Newspaper article The Journal (Newcastle, England)

Friday Forum

Newspaper article The Journal (Newcastle, England)

Friday Forum

Article excerpt

Byline: By Fay Tinnion

A-level and GCSE results are out this month. Statistically North-East pupils underachieve when compared with other UK regions and this, for all of us, is a serious issue.

To give an example, in 2004 48.7% of pupils in the North-East gained five GCSEs A*-C. The national average was 53.7%. This according to the Regional Development Agency.

No one can seriously argue that pupils in the North-East are less intelligent than elsewhere. Yet underachievement must have causes. Is it that our region's children face not only more deprivation than elsewhere but also have lower aspirations?

In my humble experience pupils who aim to do well at school usually come from homes where doing so is actively encouraged. Homes with plenty of books in them. Homes with parents or guardians who value education and who expect their children to respect school staff. Homes where a regular, sensible bedtime is enforced ensuring pupils arrive in school refreshed and able to concentrate. Many homes in the North-East are like this but unfortunately too many are not. It may be controversial to say it but a significant number of parents inside this region fail in their responsibility to help educate their own children. Some because they live lives that make failing very likely and this is not always their fault. Some, however, fail wilfully because they don't value education and in many cases even resent it.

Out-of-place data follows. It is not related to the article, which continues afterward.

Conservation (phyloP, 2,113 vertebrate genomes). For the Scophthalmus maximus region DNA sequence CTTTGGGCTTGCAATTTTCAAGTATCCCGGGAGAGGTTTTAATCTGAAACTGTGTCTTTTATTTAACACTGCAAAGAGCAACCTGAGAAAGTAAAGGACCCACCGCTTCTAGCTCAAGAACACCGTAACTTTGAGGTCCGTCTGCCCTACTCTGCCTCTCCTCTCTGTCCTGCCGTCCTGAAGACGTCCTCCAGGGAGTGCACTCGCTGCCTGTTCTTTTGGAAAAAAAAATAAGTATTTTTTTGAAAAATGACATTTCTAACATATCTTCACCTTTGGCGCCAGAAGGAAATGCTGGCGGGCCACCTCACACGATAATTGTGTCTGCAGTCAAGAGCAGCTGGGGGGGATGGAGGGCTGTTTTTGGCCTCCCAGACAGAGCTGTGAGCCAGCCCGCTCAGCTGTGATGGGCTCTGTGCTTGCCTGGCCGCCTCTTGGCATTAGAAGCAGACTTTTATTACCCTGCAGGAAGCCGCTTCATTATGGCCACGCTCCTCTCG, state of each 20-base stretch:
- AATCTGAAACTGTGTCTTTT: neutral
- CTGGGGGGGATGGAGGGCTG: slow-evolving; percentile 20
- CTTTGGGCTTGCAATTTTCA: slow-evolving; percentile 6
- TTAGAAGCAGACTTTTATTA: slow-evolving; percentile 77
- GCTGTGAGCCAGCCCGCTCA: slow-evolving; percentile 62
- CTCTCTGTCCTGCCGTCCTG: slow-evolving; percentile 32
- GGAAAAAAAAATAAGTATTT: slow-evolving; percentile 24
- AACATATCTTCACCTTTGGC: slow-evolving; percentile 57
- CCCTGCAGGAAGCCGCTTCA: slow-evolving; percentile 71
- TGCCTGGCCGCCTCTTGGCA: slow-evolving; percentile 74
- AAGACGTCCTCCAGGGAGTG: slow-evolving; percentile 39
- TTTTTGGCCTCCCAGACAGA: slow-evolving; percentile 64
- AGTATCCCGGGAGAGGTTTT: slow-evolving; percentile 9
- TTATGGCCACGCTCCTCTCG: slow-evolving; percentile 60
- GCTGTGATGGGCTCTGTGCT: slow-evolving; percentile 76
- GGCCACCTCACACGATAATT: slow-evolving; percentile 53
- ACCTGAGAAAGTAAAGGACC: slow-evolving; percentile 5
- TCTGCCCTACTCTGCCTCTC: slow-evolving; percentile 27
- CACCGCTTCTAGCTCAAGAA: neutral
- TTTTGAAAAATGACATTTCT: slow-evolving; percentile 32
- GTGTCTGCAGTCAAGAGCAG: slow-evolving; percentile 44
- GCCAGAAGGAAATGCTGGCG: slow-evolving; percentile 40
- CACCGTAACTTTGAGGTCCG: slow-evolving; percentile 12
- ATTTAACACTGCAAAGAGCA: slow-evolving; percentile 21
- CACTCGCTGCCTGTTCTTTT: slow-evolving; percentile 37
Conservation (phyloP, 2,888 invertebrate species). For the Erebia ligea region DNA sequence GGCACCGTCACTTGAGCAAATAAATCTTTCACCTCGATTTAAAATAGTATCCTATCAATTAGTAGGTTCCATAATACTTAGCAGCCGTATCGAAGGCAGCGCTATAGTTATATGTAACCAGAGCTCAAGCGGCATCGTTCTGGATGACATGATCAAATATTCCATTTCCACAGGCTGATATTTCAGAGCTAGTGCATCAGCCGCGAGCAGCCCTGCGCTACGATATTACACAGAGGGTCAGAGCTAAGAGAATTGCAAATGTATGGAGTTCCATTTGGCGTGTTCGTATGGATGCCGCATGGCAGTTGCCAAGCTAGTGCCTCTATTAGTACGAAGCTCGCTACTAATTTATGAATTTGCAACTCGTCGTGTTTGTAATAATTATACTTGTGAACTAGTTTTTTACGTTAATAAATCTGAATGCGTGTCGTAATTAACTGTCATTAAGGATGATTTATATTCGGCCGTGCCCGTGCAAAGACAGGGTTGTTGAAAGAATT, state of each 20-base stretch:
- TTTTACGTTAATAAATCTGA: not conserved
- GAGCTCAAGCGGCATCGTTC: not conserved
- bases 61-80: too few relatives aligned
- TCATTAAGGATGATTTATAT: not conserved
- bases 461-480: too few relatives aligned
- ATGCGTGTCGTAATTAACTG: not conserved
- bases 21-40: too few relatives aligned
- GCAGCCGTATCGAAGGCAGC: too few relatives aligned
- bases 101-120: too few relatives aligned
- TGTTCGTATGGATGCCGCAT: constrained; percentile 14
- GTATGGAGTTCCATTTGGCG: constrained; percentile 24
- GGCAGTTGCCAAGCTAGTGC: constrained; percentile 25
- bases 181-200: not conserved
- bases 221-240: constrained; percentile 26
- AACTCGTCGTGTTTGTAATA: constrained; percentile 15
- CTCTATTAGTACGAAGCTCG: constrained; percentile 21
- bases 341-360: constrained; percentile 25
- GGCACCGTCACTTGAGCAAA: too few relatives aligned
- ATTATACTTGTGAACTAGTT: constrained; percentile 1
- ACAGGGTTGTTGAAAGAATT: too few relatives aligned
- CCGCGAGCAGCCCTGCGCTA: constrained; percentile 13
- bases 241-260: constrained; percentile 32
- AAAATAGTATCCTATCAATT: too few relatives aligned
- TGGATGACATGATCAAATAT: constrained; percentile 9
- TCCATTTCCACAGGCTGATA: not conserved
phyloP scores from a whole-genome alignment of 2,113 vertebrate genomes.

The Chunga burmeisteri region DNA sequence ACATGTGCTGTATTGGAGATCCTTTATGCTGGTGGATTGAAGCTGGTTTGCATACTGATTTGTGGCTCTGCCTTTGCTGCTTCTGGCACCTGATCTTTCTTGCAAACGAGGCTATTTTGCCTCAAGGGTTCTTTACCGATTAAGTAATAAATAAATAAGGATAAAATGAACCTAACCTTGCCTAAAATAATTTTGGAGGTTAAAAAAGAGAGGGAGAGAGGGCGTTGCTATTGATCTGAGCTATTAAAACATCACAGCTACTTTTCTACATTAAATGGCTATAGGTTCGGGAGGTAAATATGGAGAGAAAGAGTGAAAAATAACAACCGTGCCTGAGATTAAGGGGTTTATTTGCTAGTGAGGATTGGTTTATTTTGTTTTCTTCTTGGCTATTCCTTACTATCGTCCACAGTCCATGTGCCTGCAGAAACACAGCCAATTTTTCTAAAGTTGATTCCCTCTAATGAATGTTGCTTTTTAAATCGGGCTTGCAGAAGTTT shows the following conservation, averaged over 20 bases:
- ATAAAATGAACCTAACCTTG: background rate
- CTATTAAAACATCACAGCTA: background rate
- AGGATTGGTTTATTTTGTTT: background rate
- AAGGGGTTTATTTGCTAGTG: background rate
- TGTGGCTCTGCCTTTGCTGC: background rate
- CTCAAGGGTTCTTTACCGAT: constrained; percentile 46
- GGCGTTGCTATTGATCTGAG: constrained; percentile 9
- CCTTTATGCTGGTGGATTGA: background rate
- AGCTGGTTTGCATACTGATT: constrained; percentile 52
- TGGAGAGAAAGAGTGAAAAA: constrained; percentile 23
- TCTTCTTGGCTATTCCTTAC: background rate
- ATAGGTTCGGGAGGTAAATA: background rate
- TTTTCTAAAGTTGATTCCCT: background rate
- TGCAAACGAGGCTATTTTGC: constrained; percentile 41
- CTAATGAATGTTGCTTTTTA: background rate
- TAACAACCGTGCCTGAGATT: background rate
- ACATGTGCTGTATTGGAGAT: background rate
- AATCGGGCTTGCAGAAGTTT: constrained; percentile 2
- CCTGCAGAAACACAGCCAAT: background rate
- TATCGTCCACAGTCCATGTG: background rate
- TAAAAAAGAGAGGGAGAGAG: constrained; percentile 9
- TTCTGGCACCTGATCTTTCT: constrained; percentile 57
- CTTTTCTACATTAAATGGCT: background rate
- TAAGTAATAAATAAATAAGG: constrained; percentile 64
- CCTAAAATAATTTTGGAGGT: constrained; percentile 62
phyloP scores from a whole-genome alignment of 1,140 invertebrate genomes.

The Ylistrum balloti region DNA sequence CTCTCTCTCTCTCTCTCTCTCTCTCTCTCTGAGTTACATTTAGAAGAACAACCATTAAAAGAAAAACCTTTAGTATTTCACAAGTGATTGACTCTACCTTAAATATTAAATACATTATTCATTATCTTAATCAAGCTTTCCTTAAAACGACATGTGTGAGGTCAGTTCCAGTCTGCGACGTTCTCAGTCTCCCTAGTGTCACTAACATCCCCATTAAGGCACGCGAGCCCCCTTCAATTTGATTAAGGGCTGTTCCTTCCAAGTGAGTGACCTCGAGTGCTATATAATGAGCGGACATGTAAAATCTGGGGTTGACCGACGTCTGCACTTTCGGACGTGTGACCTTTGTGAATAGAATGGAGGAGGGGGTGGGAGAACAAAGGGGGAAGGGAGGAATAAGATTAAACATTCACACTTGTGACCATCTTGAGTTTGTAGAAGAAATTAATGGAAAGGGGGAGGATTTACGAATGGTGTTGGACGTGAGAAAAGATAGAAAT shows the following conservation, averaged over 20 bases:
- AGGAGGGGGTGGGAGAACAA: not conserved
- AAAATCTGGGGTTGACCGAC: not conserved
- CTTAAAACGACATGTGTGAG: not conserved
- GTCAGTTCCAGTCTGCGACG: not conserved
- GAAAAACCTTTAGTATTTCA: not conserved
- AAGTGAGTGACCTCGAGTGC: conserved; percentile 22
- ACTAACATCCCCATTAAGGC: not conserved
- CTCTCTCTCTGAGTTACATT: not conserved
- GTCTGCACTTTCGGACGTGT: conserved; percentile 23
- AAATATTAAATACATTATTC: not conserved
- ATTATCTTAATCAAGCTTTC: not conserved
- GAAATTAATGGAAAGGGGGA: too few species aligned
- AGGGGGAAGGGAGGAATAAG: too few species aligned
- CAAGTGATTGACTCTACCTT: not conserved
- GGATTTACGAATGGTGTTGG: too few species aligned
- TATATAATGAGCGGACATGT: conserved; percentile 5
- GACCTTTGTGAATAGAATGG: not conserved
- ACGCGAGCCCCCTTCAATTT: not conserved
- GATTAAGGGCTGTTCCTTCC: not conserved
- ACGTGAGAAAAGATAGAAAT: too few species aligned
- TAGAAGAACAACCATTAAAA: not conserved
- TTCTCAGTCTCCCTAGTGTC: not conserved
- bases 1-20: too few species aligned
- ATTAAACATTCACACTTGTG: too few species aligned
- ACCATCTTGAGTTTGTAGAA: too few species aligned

In some areas of the North-East this irresponsible attitude to education is an entrenched view.

Some Government policies will undoubtedly help. The use of learning mentors in schools has provided dedicated staff to deal with disaffected youngsters prone to truancy. They also provide support to young people whose home lives make learning difficult. School-based Learning Support Units help re-integrate truants by proving a gradual re-introduction to their studies. They also allow staff to refer disruptive pupils to a place where they can re-learn behaviour codes before returning to the mainstream. Less academic pupils are now allowed to sit a reduced number of GCSEs whilst also undertaking an increased amount of citizenship and work-related study. …

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